Friday 8th June, Vendredi 8 Juin 2012
Since arriving in France – this time ‘to live’ rather than as a tourist –
there have been many little initiations, or steps towards integration,
by degree. At first it was simply seeing my name on the letterbox that
was strange; having a fixed abode and a new life far from one with a
street number or road name – belonging to a ‘commune’, a local
community defined by a five digit postcode.
The most important ‘object’ in my life wasn’t a family heirloom but an
adaptor plug, which expanded to two: the items most essential in order
to fit in. I can liken my entire experience here to ‘always having to
adapt’ – although I am able to communicate there is not a direct line,
I still need to stop and think and translate at times. Watching a film
I have already seen in its original English version, I can never quite
grasp everything – all the nuances – without a ‘delay’ or portion
being lost. Yet each day brings a new word or expression to add to
my vocabulary, or even just a ‘new attunement’ as my ears suddenly
pick up something that I had never perceived, like the lyrics of a song,
that I actually understand – a light dawns as I realise that I have
reached a new level.
Major hurdles have already been overcome; my worldly goods arrived,
mostly intact, after a four month adventure on the high seas and
continental autoroutes. Driving on the right has become natural,
as has the instinct to look left first – a reprogramming has taken
place. I have a diesel manual, just like the cars I used to hire,
a Citroën, blending in with a departmental plate and the Carte
Grise necessary for change of ownership.
Each time something is achieved it is like a small victory – for the
overriding consensus here is that bureaucracy or ‘admin’ is difficult.
If a form is required it is in duplicate, certified, stamped,
witnessed and signed; there is an art to conducting affairs, that
requires a high degree of patience and ‘lateral thinking’ that allows
navigation within the ‘cadres’ of officialdom and beyond their boundaries
– finding a solution when everything seems impossible. It is easy to
lose heart, to give in to despair, and to be overwhelmed by the complicated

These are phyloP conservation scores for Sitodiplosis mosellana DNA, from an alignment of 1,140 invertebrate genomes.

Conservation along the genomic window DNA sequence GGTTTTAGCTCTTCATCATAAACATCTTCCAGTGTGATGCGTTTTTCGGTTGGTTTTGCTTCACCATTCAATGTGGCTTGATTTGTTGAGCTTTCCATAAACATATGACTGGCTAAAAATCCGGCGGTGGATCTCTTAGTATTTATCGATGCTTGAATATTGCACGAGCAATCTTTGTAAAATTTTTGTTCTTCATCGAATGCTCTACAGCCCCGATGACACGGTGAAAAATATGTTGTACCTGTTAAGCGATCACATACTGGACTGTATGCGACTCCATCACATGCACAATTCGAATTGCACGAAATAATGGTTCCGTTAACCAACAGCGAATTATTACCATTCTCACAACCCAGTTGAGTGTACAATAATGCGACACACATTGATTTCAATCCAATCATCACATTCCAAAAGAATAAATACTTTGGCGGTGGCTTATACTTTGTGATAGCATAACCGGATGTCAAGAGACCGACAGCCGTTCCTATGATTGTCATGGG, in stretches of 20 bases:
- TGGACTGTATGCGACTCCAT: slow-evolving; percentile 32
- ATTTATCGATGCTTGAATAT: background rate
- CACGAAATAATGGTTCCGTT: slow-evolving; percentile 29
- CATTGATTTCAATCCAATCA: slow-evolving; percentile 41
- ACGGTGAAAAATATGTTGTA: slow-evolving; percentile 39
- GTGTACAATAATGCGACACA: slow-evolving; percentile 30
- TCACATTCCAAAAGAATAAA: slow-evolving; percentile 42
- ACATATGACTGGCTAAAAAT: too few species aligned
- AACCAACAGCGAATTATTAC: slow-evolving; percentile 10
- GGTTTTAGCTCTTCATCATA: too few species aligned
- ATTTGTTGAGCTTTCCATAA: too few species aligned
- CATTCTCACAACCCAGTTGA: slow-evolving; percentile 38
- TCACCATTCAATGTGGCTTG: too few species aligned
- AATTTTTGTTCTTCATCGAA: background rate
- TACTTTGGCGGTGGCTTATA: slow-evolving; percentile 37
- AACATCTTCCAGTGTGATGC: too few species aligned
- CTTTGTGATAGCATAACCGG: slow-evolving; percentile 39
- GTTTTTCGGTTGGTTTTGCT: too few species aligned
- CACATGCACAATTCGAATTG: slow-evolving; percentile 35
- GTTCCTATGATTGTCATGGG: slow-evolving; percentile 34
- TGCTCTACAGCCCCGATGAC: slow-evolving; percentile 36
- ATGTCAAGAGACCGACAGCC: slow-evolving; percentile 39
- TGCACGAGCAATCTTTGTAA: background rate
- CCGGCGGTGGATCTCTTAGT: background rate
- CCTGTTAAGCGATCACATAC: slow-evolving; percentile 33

or regimented systems that represent centuries of laws, intended to
protect the state interests and the functioning of this enlightened
republic. Liberté, égalité et fraternité must be held up as the end
result, after any frustrating red tape has been snipped and cleared
from the table.
Today we celebrate the Pacs (or ‘le pacte civil de solidarité’),
strengthening the ties that loosely bind me to my French partner,
declaring the relationship officially and entering into a contract
affirming that we have created a new life together – that this is
now my chosen home and that I am well on the way to fitting in
to this way of life, in the South.
My wardrobe proves it, the ‘talons’ or high heels that propped me
up in my city life in Sydney are gathering dust, in favour of comfort,
as dictated by cobblestone streets, and the need to adapt to the heat.
Visits to the coiffure are undertaken with a new ease as trust replaces
the trepidation of change, just as gardening and hiking clothes have
swapped order, leaving ‘smart dresses’ in their wake. The pace here
is relaxed or ‘décontracté’ in comparison to ‘frenetically following
fashion’, for it is the sun that dominates in nature’s playground.
Harnessing the bounty of the earth is the priority as the tables are
turned and far from ‘down under’ or ‘au bout du monde’, I am now
‘Mediterranean’ in habits and customs. The ritual we obey is to raise
a toast to life each day – filling our plates with all that is good;
the abundance of produce that grows on our doorstep. Taking the
time to savour each bite – to enjoy, to discuss, to harness Nature’s
gifts – the ‘daily bread’ on which we all exist.